Former Va. Gov. And Wife Face 14-Count Indictment
ROBERT SIEGEL, HOST:
Just 10 days after leaving office, former Virginia Governor Bob McDonnell was indicted today by federal prosecutors for corruption. McDonnell and his wife, Maureen, are charged with accepting gifts from a wealthy Virginia businessman.
NPR's Brian Naylor reports.
BRIAN NAYLOR, BYLINE: The cloud of a possible indictment hung over McDonnell's final months in office, ever since it became clear that the U.S. Attorney in Richmond was investigating the McDonnells for taking gifts and loans from Richmond businessman Jonnie Williams. Williams was CEO of Star Scientific, which manufactures dietary supplements.
Today, it became clear just how dark that cloud was. The 14-count indictment outlines how both Maureen and Bob McDonnell approached Williams for money, to pay for everything from Oscar de la Renta gowns to credit card bills, to catering expenses for their daughter's wedding. Williams paid for a golf outing, and gave the governor a $50,000 loan to help pay the mortgage on some vacation property. And at Maureen's request, he bought a Rolex for the governor.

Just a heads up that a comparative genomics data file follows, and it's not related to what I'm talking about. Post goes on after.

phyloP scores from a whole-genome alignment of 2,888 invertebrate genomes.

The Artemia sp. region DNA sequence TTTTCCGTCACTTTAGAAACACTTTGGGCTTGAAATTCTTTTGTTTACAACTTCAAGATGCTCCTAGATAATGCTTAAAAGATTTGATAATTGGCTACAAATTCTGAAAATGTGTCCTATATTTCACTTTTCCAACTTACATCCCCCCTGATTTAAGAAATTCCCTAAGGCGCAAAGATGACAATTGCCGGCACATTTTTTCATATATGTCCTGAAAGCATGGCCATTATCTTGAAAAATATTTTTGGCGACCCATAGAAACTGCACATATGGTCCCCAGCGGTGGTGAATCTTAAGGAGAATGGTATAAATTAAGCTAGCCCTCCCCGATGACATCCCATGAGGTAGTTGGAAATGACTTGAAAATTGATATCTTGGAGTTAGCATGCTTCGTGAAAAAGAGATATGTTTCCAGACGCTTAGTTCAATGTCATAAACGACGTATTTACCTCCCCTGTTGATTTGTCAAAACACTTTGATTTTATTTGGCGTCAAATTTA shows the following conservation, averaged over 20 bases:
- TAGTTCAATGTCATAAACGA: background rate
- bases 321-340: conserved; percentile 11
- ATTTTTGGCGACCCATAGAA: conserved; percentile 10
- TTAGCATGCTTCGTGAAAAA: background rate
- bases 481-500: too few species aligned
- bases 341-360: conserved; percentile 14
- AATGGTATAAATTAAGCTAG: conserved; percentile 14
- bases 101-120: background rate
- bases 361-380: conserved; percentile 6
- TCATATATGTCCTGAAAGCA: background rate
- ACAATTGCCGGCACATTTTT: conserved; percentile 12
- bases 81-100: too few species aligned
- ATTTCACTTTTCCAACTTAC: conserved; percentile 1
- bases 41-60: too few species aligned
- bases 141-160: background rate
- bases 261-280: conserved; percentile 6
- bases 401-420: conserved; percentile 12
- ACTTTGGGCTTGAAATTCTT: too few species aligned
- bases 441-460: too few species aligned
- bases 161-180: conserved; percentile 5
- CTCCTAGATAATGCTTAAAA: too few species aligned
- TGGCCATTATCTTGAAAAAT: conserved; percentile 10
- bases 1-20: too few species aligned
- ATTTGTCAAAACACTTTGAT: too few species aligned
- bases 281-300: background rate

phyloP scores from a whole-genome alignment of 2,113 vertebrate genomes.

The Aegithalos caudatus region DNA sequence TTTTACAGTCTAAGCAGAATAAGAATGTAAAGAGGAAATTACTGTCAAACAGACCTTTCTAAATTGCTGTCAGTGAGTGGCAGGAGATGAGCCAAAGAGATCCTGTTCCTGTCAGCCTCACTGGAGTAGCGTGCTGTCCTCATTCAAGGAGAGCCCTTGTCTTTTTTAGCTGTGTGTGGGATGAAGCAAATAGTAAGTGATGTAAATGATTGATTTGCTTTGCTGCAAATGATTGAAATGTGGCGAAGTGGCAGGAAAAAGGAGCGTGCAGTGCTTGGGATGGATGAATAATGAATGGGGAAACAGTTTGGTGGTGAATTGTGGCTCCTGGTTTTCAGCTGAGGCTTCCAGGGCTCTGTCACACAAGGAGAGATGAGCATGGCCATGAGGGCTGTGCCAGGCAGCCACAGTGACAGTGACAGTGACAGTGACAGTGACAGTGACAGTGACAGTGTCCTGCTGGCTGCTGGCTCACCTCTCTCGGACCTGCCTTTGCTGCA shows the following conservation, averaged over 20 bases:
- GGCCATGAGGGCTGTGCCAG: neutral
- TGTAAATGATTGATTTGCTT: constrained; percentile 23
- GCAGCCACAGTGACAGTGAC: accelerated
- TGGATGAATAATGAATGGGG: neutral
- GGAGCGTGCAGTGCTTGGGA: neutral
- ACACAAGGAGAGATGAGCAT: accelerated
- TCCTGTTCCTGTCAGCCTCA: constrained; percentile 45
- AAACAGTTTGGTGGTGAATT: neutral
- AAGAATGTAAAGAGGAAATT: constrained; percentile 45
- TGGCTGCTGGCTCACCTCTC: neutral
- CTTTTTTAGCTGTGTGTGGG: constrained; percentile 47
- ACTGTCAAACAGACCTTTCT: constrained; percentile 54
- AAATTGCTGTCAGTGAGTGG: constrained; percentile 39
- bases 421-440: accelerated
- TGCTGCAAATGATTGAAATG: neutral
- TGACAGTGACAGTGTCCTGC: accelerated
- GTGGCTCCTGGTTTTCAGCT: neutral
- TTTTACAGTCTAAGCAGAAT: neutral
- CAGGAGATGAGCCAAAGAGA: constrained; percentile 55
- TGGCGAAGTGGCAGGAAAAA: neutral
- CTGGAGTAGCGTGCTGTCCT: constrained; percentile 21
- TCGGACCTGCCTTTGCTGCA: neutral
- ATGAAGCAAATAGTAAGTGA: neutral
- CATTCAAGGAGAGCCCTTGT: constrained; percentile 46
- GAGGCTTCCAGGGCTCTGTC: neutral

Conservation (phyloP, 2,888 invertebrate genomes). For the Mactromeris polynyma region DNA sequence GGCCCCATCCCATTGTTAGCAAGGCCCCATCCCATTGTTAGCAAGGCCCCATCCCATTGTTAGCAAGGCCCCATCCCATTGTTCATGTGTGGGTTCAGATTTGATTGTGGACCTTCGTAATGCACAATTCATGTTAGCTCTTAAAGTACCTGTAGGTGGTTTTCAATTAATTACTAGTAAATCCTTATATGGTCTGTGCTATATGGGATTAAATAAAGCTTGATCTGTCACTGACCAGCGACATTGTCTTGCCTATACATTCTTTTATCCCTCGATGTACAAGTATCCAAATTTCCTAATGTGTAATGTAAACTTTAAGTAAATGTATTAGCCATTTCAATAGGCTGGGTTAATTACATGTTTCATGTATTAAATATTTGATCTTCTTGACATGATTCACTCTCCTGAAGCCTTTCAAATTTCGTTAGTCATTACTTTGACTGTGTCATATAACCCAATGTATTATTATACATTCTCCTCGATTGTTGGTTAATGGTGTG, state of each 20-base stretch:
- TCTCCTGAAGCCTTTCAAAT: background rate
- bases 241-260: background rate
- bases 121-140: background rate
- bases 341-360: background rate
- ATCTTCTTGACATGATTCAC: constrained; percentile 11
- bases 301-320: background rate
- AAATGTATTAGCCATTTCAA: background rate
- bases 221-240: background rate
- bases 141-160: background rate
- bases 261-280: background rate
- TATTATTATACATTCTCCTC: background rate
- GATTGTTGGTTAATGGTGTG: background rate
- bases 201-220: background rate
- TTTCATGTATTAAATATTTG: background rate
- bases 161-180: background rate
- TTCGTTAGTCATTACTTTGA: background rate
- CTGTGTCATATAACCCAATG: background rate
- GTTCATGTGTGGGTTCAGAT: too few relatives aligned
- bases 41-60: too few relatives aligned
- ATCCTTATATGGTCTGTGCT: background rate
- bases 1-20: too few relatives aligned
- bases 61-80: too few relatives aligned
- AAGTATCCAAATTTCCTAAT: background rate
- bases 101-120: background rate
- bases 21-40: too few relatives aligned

In return, Williams sought help in getting the state to pay for studies into the scientific properties of a supplement he was trying to market. The McDonnell's hosted a reception at the governor's mansion, aimed at impressing healthcare providers, and Maureen McDonnell spoke at a company gathering.
In a statement, McDonnell apologized for accepting what he said were legal gifts and loans. And for what he called his poor judgment. But he said he had done nothing illegal.
McDonnell was seen as a rising star in the Republican Party following his election in 2009. He gave the GOP response to the president's State of the Union Address four years ago and was thought to be a possible running mate for Mitt Romney in 2012.
But as word of the investigation leaked out, McDonnell's star fell to Earth and he was even thought to have hurt Republican Ken Cuccinelli's bid to succeed him. Cuccinelli lost to Democrat Terry McAuliffe.
Brian Naylor, NPR News, Washington.
NPR transcripts are created on a rush deadline by Verb8tm, Inc., an NPR contractor, and produced using a proprietary transcription process developed with NPR. This text may not be in its final form and may be updated or revised in the future. Accuracy and availability may vary. The authoritative record of NPR’s programming is the audio record.